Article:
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Evidence from Claw Geometry Indicating Arboreal Habits of Archaeopteryx
New Series, Vol. 259, No. 5096 (Feb. 5, 1993), pp. 790-793
Published by: American Association for the Advancement of Science
Stable URL: http://www.jstor.org/stable/2880833
Page Count: 4
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The Late Jurassic Archaeopteryx has been thought to have been a feathered predator adapted to running that represented a terrestrial stage in the evolution of true birds from coelurosaurian dinosaurs. Examination of claw geometry, however, shows that (i) modern ground- and tree-dwelling birds can be distinguished on the basis of claw curvature, in that greater claw arcs characterize tree-dwellers and trunk-climbers, and (ii) the claws of the pes (hind foot) and manus (front hand) of Archaeopteryx exhibit degrees of curvature typical of perching and trunk-climbing birds, respectively. On this basis, Archaeopteryx appears to have been a perching bird, not a cursorial predator.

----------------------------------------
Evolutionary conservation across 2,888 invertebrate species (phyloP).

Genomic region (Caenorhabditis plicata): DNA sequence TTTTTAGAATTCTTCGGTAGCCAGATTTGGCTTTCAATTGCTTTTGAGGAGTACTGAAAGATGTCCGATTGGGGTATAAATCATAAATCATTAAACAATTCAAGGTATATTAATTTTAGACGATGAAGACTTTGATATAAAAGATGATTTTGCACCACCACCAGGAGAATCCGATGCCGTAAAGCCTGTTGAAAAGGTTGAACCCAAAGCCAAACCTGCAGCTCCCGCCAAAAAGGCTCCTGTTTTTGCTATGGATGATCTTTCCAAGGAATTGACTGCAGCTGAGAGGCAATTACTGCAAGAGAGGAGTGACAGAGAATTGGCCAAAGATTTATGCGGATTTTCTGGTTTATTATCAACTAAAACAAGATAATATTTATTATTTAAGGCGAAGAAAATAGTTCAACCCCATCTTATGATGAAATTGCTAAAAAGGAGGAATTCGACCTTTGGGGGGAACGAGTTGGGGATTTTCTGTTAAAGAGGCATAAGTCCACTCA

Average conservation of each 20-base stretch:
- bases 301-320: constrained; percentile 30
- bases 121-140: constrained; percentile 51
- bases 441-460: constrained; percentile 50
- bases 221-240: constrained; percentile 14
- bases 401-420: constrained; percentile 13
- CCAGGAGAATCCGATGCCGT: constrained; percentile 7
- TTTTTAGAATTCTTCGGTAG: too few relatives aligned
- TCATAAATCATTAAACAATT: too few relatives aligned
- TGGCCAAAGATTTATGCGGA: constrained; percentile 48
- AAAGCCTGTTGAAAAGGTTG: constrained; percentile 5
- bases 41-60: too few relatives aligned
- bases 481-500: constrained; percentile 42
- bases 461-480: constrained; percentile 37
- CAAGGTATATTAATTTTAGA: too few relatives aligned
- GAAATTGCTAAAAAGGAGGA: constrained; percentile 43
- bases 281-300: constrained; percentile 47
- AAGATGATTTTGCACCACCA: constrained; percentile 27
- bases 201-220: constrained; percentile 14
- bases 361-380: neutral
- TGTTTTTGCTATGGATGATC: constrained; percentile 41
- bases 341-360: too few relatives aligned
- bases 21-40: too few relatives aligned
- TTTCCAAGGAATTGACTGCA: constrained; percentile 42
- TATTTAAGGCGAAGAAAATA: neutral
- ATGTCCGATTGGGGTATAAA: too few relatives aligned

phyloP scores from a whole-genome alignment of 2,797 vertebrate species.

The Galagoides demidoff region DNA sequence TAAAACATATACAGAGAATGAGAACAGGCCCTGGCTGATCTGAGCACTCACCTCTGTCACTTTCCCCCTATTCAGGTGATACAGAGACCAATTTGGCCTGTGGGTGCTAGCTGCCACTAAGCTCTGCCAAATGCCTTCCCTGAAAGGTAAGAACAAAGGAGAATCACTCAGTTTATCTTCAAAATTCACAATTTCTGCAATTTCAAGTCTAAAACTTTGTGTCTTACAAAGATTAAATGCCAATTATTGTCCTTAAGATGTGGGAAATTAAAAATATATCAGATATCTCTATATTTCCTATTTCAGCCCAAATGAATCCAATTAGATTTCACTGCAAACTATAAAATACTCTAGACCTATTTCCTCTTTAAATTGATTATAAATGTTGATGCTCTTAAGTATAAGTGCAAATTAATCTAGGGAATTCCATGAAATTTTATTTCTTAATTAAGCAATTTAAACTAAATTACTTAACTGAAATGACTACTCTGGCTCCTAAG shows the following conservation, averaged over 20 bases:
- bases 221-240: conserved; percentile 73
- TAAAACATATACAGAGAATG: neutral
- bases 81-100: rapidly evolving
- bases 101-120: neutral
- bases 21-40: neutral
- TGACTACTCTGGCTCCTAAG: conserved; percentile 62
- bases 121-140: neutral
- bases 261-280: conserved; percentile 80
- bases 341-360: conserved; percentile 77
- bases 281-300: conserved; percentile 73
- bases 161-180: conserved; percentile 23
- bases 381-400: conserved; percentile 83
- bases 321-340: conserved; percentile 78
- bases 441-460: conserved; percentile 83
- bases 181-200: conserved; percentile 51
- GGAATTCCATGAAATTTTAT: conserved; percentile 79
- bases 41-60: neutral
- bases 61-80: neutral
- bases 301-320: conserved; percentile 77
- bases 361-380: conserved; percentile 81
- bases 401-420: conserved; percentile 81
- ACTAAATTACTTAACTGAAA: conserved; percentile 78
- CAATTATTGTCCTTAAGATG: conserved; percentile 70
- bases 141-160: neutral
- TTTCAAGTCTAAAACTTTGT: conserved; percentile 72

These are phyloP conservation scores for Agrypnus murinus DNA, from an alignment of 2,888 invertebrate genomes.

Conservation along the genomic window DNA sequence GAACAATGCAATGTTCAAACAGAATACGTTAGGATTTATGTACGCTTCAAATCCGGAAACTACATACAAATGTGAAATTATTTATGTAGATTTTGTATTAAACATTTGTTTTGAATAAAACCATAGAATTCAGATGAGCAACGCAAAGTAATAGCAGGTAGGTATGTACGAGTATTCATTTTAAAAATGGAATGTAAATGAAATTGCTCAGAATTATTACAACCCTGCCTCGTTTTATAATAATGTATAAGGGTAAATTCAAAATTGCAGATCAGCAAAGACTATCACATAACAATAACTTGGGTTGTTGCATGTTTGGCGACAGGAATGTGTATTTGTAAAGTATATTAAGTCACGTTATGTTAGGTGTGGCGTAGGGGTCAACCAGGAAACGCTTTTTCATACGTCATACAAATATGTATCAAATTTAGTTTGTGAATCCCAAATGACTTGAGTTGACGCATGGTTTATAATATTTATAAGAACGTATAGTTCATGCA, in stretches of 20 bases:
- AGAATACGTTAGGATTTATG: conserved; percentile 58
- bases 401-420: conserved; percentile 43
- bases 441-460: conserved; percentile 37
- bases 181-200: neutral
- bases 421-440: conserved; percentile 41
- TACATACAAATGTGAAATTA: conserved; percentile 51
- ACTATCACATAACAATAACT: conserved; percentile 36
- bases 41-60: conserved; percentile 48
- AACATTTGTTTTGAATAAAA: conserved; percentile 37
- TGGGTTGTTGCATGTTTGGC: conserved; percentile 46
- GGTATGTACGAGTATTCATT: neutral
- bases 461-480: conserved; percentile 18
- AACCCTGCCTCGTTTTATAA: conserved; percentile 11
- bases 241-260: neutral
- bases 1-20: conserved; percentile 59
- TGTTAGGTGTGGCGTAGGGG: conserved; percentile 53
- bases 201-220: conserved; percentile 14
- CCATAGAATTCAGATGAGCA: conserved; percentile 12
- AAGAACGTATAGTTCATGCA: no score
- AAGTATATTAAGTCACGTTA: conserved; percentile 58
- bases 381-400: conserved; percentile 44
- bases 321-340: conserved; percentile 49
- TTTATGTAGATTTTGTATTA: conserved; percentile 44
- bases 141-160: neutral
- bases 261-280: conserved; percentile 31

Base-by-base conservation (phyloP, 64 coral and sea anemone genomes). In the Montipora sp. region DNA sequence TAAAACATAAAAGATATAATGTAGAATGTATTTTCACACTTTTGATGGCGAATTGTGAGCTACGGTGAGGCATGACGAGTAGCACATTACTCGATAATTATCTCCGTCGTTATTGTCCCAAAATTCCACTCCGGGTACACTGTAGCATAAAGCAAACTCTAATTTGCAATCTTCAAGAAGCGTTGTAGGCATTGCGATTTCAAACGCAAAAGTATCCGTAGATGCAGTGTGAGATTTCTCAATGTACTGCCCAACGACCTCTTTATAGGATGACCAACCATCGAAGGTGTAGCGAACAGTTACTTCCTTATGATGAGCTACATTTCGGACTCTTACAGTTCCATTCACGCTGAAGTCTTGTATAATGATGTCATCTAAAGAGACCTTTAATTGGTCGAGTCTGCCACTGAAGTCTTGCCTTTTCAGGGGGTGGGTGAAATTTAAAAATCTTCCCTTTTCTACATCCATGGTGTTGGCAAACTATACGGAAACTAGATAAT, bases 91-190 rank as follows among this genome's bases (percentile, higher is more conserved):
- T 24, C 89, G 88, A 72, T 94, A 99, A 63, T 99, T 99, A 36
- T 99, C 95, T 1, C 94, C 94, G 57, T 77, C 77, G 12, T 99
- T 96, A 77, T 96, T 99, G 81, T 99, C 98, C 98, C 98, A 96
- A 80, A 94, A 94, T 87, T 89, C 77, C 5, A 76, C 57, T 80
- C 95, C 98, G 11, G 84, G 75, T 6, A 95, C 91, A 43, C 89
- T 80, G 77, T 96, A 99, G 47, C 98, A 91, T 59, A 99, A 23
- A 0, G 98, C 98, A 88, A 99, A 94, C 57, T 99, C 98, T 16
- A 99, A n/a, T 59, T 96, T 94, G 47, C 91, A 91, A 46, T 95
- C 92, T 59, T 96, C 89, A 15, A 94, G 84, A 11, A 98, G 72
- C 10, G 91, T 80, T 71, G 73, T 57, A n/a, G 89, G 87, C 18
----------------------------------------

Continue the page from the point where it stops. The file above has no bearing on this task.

Science © 1993 American Association for the Advancement of Science